Hamza Tzortis leads off by quoting Dr. Craig’s argument #1 (Kalam cosmological argument), borrowing so heavily therefrom that he occasionally goes beyond homage to something more like reenactment. He manages to waste a bit of time over actual infinities here, but otherwise he does a fairly good job. As usual with the Kalam, the argument is founded upon an invalid equivocation to get us from "begins to exist" in the usual sense of the phrase (rearrangement of matter into a novel form, over time, via natural forces) to a completely unique cosmological sense of the phrase.
Brian Layfield starts off with reminiscences of his childhood. (This is almost never a good sign.) He eventually gets around to a relatively robust presentation of the problem of human suffering, and throws in a few other tidbits.
Adam Deen focuses upon provides us something very much like Dr. Craig's argument number #3, an argument from the existence of something he calls “objective moral truth,” and just like Dr. Craig, the argument here merely assumes submission to Authority is the only sort of universal morality worth considering. Coming from a Muslim (one who submits to Allah) this is not particularly a particularly surprising view. Also, since neither Tzortis nor Deen credit Craig for their arguments, I must wonder about whether they think there are any objective moral truths to be had on the topic of plagiarism.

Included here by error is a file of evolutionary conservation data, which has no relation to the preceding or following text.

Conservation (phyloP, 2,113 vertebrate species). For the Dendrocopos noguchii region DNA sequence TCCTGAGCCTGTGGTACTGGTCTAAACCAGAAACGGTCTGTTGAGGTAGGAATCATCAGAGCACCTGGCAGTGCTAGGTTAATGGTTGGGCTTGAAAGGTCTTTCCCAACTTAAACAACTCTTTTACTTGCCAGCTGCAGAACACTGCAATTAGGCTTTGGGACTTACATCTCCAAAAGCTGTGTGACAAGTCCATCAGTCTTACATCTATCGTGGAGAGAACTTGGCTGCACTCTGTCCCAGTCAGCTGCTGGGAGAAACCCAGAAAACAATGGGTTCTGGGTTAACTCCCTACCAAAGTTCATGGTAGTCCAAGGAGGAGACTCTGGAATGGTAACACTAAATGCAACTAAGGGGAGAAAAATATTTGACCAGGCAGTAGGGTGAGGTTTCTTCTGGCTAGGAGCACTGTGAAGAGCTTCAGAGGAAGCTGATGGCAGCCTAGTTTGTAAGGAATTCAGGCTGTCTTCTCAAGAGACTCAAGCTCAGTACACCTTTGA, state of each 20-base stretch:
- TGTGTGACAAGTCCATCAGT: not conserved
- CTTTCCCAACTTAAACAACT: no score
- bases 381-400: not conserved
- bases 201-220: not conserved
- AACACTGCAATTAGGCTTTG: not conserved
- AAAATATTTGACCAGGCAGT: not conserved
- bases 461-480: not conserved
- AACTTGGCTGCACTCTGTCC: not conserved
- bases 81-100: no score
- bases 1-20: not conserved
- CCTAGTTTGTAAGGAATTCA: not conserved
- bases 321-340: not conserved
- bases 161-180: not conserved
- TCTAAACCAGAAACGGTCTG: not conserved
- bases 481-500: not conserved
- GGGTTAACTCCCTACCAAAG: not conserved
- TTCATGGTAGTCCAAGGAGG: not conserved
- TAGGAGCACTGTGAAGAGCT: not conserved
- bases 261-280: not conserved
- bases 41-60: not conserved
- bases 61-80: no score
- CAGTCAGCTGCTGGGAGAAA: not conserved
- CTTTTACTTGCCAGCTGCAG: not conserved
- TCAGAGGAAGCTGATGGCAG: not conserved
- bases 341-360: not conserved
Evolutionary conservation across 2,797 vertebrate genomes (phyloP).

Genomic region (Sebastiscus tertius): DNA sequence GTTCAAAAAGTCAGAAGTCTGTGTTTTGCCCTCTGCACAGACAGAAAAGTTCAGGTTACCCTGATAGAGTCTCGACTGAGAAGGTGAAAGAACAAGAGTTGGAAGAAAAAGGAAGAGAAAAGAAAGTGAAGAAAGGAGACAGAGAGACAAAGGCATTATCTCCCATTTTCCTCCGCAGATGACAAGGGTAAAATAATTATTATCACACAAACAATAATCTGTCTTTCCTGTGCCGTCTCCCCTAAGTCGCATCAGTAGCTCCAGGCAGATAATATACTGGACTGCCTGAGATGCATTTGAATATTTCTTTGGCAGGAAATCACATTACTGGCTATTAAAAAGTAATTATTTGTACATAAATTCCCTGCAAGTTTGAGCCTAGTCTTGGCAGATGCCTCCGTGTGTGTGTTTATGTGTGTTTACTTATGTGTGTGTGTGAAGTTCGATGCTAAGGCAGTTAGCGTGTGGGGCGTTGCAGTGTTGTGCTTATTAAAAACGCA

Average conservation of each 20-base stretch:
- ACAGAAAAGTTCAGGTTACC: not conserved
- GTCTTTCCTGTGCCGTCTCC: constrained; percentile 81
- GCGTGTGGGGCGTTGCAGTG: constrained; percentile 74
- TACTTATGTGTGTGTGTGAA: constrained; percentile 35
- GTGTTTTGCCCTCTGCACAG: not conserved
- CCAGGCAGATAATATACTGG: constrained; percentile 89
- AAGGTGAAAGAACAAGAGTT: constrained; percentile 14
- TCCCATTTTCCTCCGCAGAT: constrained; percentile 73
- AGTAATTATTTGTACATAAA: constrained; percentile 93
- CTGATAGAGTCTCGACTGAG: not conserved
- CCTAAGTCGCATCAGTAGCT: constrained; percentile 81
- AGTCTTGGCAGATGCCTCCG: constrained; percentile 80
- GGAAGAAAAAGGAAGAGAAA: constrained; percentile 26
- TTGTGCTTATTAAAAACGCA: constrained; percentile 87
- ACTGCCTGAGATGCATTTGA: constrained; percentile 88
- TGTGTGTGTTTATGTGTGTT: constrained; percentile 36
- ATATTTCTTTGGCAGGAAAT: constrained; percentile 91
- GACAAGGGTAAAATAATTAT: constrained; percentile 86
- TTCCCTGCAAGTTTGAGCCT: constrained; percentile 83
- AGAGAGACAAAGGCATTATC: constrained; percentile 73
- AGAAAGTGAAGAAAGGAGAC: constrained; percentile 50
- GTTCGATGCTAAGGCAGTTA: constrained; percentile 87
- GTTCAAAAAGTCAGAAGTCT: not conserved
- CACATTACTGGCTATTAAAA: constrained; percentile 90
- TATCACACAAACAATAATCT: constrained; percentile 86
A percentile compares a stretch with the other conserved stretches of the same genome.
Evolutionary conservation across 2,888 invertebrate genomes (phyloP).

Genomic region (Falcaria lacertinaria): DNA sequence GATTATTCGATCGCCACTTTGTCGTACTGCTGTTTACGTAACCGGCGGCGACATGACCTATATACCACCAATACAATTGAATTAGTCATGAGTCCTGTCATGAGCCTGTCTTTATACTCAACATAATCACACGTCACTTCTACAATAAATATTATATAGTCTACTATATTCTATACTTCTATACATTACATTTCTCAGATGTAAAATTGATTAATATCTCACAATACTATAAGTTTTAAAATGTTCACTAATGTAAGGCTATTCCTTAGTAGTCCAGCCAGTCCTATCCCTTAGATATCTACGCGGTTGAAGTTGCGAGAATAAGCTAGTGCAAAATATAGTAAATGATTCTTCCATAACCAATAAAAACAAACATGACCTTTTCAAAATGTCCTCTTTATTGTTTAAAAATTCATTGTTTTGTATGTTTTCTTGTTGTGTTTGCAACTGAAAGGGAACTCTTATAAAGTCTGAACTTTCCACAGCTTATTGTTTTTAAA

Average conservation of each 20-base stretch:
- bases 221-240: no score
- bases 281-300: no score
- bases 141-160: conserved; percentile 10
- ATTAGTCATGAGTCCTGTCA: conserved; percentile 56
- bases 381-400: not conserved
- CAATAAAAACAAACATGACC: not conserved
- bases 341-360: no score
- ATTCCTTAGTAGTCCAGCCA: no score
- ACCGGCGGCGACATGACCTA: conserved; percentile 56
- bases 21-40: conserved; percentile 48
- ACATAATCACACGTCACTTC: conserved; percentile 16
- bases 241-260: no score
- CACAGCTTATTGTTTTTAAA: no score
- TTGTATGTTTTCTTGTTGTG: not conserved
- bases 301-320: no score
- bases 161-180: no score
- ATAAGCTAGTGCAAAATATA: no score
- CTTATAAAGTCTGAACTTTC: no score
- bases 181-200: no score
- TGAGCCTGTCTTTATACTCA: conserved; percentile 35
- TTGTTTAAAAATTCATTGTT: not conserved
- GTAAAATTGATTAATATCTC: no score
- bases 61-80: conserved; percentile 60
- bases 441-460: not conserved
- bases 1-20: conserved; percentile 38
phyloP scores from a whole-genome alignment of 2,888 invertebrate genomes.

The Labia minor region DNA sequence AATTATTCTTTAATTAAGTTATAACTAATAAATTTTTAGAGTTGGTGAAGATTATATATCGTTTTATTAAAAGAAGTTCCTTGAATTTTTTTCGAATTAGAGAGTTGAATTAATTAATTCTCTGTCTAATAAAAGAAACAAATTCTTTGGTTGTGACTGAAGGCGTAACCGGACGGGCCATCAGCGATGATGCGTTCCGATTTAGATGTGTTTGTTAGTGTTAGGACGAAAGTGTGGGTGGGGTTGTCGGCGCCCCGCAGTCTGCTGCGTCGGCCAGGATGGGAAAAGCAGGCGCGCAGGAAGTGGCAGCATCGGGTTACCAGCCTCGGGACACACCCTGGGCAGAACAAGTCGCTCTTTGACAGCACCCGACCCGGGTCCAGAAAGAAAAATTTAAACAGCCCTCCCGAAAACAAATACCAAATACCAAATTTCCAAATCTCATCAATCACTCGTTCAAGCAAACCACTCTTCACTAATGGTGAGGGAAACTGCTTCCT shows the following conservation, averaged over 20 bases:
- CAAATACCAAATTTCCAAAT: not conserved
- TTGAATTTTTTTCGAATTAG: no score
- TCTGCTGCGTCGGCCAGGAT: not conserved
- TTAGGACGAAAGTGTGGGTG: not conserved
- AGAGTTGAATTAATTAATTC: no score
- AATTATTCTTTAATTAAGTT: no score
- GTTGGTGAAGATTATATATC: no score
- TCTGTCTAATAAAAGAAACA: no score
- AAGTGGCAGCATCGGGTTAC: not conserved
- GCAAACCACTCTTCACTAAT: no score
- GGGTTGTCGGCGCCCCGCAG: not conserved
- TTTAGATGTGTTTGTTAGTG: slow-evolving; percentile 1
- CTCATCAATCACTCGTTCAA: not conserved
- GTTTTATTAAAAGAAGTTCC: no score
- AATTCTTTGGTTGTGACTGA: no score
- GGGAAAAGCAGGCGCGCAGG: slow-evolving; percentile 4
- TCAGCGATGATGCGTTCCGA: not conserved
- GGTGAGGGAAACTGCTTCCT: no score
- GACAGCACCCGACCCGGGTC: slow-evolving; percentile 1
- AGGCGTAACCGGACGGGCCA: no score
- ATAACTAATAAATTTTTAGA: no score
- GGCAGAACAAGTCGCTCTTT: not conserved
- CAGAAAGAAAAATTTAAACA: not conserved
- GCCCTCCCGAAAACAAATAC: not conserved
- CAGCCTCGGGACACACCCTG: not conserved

Robert Tee leads off, oddly enough, with radiometric dating of rocks and such, and goes on to make a several scientific arguments against creationism. I’m assuming that he is assuming that the theists in the room are primarily creationists, and for all I know he is correct about this. In any event, he gets nailed on cross-ex for taking this approach.
Overall, this event isn't worth watching, but it does serve one useful purpose, that is, as a demonstration that generic arguments for a Creator Deity work equally well for any flavor of monotheism. Of course, this implies that such arguments tell us so little about the nature of the One True God, that we would have to go far beyond them in order to embrace some particular faith. Even if the arguments of Tzortzis and Deen went through (and I've already shown why they fail) they would at best admonish us to have faith in the god of Spinoza, Paine, and Einstein, rather than the God of Abraham, Jesus, or Mohammad.